Did you know that almost half of the population in the United States belongs in jail, according to the law on marijuana? It’s true. In 2008 Time Magazine reported that researchers had found more than 42% of people surveyed in the United States had tried marijuana at least once (Lynch, 2008). So if marijuana use is so common in the United States, why should it not be legalized? In this paper I will discuss both the supporting and opposing positions on the legalization of marijuana. I will also explore the moral and ethical views for legalizing marijuana.
Utilitarianism is the moral doctrine that we should always act to produce the greatest possible balance of good over bad for everyone affected by our actions (Shaw & Barry, 62). Many supporters of marijuana would argue that by legalizing marijuana it would reduce the crime rate, which at the end of the day would be better for everyone. Crime and violence are greatly increased due to the illegal selling and buying of marijuana. If we legalized marijuana, it would end the need for such criminal behavior, like marijuana smuggling, distribution, sales, possession and usage. Annually there is approximately 12 billion dollars spent on police officers, DEA, etc., tracking down and punishing marijuana users (Prislac, 2009). This money could be spent on more useful programs, such as Social Security or even more important criminals; terrorists. The opposing side would argue that if we legalized marijuana it would actually increase our crime rate because there would be no regulation. There would be more people out there committing crimes because their judgment is impaired and they could not make rational decisions.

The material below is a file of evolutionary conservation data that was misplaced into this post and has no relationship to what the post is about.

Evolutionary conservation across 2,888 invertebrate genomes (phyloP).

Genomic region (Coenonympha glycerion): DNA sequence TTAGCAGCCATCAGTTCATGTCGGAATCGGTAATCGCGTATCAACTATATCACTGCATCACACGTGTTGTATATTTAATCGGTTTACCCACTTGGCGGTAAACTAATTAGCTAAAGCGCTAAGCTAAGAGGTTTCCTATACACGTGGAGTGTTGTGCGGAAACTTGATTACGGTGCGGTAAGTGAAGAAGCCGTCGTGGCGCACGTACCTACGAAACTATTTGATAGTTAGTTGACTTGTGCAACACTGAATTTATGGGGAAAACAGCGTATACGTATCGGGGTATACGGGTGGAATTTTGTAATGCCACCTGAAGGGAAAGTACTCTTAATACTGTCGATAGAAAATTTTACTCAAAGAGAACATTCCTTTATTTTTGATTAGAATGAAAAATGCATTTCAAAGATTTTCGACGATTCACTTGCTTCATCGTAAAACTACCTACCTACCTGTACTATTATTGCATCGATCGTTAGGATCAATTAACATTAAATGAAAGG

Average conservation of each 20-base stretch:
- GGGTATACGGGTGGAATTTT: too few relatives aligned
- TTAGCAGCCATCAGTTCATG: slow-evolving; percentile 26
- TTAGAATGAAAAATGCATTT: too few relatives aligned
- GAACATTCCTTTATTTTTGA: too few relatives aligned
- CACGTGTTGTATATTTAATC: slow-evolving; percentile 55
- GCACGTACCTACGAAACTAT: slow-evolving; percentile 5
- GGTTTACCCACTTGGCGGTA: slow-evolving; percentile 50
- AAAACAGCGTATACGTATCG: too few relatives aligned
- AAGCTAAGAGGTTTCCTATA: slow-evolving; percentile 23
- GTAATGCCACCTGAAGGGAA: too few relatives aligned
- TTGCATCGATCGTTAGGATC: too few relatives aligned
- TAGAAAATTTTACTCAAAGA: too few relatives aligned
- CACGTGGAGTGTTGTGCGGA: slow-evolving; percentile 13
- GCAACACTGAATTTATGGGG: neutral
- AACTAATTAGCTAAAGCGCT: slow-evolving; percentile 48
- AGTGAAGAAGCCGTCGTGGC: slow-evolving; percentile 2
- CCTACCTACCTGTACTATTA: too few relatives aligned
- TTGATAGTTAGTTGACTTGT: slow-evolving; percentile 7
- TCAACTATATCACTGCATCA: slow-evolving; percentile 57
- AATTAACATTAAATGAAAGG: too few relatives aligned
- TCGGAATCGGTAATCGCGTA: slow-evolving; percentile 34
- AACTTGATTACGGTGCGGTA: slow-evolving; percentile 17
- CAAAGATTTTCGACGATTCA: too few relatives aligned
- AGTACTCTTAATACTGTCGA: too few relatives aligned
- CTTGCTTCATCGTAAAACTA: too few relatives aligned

One of the biggest arguments against legalizing marijuana is that it impairs one’s judgment, which is often then compared to that of alcohol. The easiest way to compare these two drugs is to look at the amount of fatalities linked to driving under the influence of alcohol to that of...
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